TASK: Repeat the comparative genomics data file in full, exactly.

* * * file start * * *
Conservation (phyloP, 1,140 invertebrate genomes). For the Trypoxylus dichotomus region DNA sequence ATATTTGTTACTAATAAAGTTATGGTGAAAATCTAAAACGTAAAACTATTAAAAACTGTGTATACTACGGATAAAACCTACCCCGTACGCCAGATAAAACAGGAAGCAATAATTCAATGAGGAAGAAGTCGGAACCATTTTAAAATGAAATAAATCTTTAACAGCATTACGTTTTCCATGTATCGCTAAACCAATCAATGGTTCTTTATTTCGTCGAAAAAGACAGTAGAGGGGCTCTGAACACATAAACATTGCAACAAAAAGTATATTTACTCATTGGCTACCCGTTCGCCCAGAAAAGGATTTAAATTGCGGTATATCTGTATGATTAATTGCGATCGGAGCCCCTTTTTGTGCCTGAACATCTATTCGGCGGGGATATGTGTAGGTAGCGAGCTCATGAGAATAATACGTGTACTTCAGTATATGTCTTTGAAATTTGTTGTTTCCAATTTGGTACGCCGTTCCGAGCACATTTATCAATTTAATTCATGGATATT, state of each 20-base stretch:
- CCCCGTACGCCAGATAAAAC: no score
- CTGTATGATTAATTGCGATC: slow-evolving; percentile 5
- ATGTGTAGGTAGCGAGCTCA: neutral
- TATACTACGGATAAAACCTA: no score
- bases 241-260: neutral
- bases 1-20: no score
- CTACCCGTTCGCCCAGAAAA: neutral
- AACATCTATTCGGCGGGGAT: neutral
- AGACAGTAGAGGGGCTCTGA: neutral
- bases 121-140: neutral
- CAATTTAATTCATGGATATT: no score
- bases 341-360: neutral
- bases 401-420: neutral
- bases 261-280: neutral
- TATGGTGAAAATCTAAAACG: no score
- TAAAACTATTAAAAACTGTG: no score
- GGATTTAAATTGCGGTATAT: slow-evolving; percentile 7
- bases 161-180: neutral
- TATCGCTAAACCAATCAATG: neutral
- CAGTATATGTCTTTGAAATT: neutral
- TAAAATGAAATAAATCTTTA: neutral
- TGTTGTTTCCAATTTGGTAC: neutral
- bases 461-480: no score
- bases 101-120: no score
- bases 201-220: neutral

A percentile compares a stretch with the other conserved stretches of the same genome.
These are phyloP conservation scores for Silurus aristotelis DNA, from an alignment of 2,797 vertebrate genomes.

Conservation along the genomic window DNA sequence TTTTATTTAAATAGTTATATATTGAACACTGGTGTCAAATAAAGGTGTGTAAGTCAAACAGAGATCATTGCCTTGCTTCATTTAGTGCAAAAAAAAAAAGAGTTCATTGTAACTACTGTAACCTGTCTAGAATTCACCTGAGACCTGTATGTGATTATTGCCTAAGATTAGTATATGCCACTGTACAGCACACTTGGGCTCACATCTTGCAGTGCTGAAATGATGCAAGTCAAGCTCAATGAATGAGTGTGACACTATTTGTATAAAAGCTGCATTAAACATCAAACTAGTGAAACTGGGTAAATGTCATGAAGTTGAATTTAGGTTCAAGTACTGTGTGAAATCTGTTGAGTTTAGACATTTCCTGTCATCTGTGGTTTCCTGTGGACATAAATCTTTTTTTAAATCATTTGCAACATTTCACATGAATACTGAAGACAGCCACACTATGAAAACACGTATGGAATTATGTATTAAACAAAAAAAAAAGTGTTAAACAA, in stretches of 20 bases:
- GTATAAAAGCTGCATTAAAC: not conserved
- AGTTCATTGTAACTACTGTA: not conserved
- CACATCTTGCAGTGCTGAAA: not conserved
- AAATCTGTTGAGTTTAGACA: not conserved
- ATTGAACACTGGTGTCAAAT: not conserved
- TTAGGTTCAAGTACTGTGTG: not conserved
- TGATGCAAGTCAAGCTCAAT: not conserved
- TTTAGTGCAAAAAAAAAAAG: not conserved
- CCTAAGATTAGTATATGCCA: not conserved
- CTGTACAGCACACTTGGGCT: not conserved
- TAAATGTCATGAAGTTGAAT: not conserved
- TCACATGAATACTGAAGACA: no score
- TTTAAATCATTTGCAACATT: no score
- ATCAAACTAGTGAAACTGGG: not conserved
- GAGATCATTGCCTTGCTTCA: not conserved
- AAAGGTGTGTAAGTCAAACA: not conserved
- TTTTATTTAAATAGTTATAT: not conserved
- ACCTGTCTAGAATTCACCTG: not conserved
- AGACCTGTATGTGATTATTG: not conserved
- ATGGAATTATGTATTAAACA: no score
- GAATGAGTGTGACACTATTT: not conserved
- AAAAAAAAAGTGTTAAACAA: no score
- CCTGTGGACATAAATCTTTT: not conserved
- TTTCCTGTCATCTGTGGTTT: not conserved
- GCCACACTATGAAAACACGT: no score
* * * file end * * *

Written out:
Conservation (phyloP, 1,140 invertebrate genomes). For the Trypoxylus dichotomus region DNA sequence ATATTTGTTACTAATAAAGTTATGGTGAAAATCTAAAACGTAAAACTATTAAAAACTGTGTATACTACGGATAAAACCTACCCCGTACGCCAGATAAAACAGGAAGCAATAATTCAATGAGGAAGAAGTCGGAACCATTTTAAAATGAAATAAATCTTTAACAGCATTACGTTTTCCATGTATCGCTAAACCAATCAATGGTTCTTTATTTCGTCGAAAAAGACAGTAGAGGGGCTCTGAACACATAAACATTGCAACAAAAAGTATATTTACTCATTGGCTACCCGTTCGCCCAGAAAAGGATTTAAATTGCGGTATATCTGTATGATTAATTGCGATCGGAGCCCCTTTTTGTGCCTGAACATCTATTCGGCGGGGATATGTGTAGGTAGCGAGCTCATGAGAATAATACGTGTACTTCAGTATATGTCTTTGAAATTTGTTGTTTCCAATTTGGTACGCCGTTCCGAGCACATTTATCAATTTAATTCATGGATATT, state of each 20-base stretch:
- CCCCGTACGCCAGATAAAAC: no score
- CTGTATGATTAATTGCGATC: slow-evolving; percentile 5
- ATGTGTAGGTAGCGAGCTCA: neutral
- TATACTACGGATAAAACCTA: no score
- bases 241-260: neutral
- bases 1-20: no score
- CTACCCGTTCGCCCAGAAAA: neutral
- AACATCTATTCGGCGGGGAT: neutral
- AGACAGTAGAGGGGCTCTGA: neutral
- bases 121-140: neutral
- CAATTTAATTCATGGATATT: no score
- bases 341-360: neutral
- bases 401-420: neutral
- bases 261-280: neutral
- TATGGTGAAAATCTAAAACG: no score
- TAAAACTATTAAAAACTGTG: no score
- GGATTTAAATTGCGGTATAT: slow-evolving; percentile 7
- bases 161-180: neutral
- TATCGCTAAACCAATCAATG: neutral
- CAGTATATGTCTTTGAAATT: neutral
- TAAAATGAAATAAATCTTTA: neutral
- TGTTGTTTCCAATTTGGTAC: neutral
- bases 461-480: no score
- bases 101-120: no score
- bases 201-220: neutral

A percentile compares a stretch with the other conserved stretches of the same genome.
These are phyloP conservation scores for Silurus aristotelis DNA, from an alignment of 2,797 vertebrate genomes.

Conservation along the genomic window DNA sequence TTTTATTTAAATAGTTATATATTGAACACTGGTGTCAAATAAAGGTGTGTAAGTCAAACAGAGATCATTGCCTTGCTTCATTTAGTGCAAAAAAAAAAAGAGTTCATTGTAACTACTGTAACCTGTCTAGAATTCACCTGAGACCTGTATGTGATTATTGCCTAAGATTAGTATATGCCACTGTACAGCACACTTGGGCTCACATCTTGCAGTGCTGAAATGATGCAAGTCAAGCTCAATGAATGAGTGTGACACTATTTGTATAAAAGCTGCATTAAACATCAAACTAGTGAAACTGGGTAAATGTCATGAAGTTGAATTTAGGTTCAAGTACTGTGTGAAATCTGTTGAGTTTAGACATTTCCTGTCATCTGTGGTTTCCTGTGGACATAAATCTTTTTTTAAATCATTTGCAACATTTCACATGAATACTGAAGACAGCCACACTATGAAAACACGTATGGAATTATGTATTAAACAAAAAAAAAAGTGTTAAACAA, in stretches of 20 bases:
- GTATAAAAGCTGCATTAAAC: not conserved
- AGTTCATTGTAACTACTGTA: not conserved
- CACATCTTGCAGTGCTGAAA: not conserved
- AAATCTGTTGAGTTTAGACA: not conserved
- ATTGAACACTGGTGTCAAAT: not conserved
- TTAGGTTCAAGTACTGTGTG: not conserved
- TGATGCAAGTCAAGCTCAAT: not conserved
- TTTAGTGCAAAAAAAAAAAG: not conserved
- CCTAAGATTAGTATATGCCA: not conserved
- CTGTACAGCACACTTGGGCT: not conserved
- TAAATGTCATGAAGTTGAAT: not conserved
- TCACATGAATACTGAAGACA: no score
- TTTAAATCATTTGCAACATT: no score
- ATCAAACTAGTGAAACTGGG: not conserved
- GAGATCATTGCCTTGCTTCA: not conserved
- AAAGGTGTGTAAGTCAAACA: not conserved
- TTTTATTTAAATAGTTATAT: not conserved
- ACCTGTCTAGAATTCACCTG: not conserved
- AGACCTGTATGTGATTATTG: not conserved
- ATGGAATTATGTATTAAACA: no score
- GAATGAGTGTGACACTATTT: not conserved
- AAAAAAAAAGTGTTAAACAA: no score
- CCTGTGGACATAAATCTTTT: not conserved
- TTTCCTGTCATCTGTGGTTT: not conserved
- GCCACACTATGAAAACACGT: no score